This slideshow covers history taking and examination, management, complications, pathophysiology of upper GI bleeding and classes of shock.
over 4 years ago
This video - produced by students at Oxford University Medical School in conjunction with the faculty - demonstrates how to perform the initial assessment of a patient with suspected traumatic injury.<br>This video is part 2 of a muti-system injury scenario (airway compromise, tension pneumothorax, bleeding and head injury).
over 7 years ago
This video - produced by students at Oxford University Medical School in conjunction with the faculty - demonstrates how to perform the initial assessment of a patient with suspected traumatic injury.<br>This scenario is of a patient with a suspected pelvic fracture and internal haemorrhage.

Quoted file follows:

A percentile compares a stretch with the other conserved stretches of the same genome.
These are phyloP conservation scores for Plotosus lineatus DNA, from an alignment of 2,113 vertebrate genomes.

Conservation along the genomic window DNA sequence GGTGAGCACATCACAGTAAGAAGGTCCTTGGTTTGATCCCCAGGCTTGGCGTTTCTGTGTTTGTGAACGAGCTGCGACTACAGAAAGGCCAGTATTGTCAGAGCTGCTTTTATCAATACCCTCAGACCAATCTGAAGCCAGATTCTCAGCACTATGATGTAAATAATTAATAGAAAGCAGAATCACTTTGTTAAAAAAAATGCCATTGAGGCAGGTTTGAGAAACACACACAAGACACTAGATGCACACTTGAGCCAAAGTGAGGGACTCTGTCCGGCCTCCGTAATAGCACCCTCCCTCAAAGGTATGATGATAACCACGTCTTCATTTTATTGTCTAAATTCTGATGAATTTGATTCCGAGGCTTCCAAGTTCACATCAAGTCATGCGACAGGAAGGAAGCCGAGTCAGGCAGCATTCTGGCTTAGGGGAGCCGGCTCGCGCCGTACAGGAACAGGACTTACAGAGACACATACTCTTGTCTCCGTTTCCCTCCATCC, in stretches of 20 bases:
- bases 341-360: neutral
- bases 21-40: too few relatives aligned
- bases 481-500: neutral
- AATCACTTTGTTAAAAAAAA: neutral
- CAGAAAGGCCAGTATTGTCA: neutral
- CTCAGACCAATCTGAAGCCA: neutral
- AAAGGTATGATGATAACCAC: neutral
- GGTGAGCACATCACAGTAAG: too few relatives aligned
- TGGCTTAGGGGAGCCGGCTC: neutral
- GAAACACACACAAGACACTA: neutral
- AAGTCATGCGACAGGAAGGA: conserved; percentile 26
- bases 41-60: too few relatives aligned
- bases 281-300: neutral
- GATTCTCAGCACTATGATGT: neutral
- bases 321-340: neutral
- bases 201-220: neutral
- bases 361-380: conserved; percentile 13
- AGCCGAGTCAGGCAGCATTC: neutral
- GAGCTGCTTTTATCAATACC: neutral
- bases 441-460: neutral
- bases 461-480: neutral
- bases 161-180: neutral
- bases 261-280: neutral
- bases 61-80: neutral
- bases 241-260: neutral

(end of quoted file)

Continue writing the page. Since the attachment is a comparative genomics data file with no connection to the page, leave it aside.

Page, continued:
over 7 years ago
This video - produced by students at Oxford University Medical School in conjunction with the faculty - demonstrates how to perform the initial assessment of a patient with suspected traumatic injury.<br>This video is part 1 of a muti-system injury scenario (airway compromise, tension pneumothorax, bleeding and head injury).
over 7 years ago